The following table provides the votes for the three candidates in the computer tally of the primary, the computer recount, and the hand counted audit:

The 165 additional votes in the recount were randomly distributed throughout the 481 precincts. Most precincts had no changes, and most of those with changes had a one-vote increase. All candidates gained votes. The names of the candidates were rotated by precinct in the ballot booklets in positions 98-100-102, and the extra votes were distributed among these numbers on the ballot cards. Each of the three positions received approximately the same number of additional votes.

Initially, there seemed to be no satisfatory explanation for the additional votes. Hanging chad (bits of paper remaining after holes are punched) was suspected as a possible cause. Fraud was much less likely because it would have required access to ballots from all affected precincts, working knowledge of the ballot rotations, plus sufficient time to locate and punch ballots which had not been voted for county commissioner.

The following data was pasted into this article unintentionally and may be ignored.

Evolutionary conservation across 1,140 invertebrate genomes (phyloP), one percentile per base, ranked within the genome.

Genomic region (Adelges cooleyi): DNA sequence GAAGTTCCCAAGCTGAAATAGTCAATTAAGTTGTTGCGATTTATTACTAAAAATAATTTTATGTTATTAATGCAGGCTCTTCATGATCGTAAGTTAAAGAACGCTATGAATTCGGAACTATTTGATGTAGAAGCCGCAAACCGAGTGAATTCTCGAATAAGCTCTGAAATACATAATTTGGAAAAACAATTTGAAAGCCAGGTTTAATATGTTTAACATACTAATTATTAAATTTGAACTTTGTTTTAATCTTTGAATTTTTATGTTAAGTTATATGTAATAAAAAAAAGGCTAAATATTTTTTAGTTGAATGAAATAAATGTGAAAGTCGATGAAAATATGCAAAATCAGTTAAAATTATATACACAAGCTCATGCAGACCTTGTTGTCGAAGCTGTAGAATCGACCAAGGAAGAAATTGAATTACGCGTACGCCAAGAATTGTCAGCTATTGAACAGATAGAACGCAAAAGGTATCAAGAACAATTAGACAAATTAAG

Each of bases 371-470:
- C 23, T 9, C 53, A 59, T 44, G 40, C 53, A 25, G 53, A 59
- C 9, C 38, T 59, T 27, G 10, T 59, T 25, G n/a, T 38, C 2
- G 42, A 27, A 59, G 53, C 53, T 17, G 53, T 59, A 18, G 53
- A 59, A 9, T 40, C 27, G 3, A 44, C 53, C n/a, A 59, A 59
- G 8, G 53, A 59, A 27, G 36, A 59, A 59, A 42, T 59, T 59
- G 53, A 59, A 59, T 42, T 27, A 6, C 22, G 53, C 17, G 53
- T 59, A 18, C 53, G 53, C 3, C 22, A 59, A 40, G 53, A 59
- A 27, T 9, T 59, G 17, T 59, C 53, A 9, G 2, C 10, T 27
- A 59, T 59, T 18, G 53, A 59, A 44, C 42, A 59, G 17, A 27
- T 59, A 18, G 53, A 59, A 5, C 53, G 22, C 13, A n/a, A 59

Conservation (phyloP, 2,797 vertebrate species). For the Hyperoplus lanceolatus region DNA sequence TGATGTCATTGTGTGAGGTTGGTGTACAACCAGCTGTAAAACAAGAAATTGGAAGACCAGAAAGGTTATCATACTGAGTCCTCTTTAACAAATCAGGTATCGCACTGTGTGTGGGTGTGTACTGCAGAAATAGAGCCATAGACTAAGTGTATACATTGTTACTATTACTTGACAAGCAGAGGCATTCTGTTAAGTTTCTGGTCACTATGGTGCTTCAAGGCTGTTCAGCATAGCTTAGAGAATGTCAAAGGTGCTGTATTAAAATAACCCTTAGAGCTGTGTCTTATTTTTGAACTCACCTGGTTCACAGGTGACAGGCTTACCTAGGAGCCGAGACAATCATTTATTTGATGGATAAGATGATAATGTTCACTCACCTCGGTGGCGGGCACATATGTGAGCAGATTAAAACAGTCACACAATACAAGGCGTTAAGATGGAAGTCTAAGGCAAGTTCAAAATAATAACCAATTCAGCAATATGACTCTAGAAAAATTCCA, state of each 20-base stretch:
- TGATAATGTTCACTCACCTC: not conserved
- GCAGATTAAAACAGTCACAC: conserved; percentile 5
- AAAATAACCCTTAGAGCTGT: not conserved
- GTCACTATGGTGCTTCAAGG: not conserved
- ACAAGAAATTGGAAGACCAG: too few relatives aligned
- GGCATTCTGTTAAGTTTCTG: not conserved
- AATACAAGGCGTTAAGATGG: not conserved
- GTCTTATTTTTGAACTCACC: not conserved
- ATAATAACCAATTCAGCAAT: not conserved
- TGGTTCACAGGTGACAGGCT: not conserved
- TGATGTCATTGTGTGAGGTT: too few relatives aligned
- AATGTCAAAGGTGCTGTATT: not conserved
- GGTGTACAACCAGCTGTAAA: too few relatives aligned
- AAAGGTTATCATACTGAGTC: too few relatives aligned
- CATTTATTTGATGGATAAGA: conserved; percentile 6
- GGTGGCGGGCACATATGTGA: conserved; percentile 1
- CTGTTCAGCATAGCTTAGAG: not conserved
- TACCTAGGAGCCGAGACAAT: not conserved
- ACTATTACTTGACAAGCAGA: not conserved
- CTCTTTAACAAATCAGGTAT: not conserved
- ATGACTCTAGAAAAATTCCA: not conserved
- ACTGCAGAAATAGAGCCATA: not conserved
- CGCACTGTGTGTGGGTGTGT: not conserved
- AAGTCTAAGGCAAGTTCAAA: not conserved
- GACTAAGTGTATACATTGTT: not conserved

Following the computer recount that indicated a reversal of the initial count, candidate Capestrain filed suit challenging the recount. Because of the unusual nature of the recount result and rumors of fraud, the candidates, attorneys, election board, and court agreed to audit procedures that would resolve any identifiable problems with hanging chad as well as ensure that the vote count would be complete and accurate. Most importantly, the all agreed that the audit would constitute a final resolution of the vote count dispute. Judge Harold E. DeHoff of the Stark County Court of Common Pleas included a provision in the agreement that all parties would waive any rights of appeal.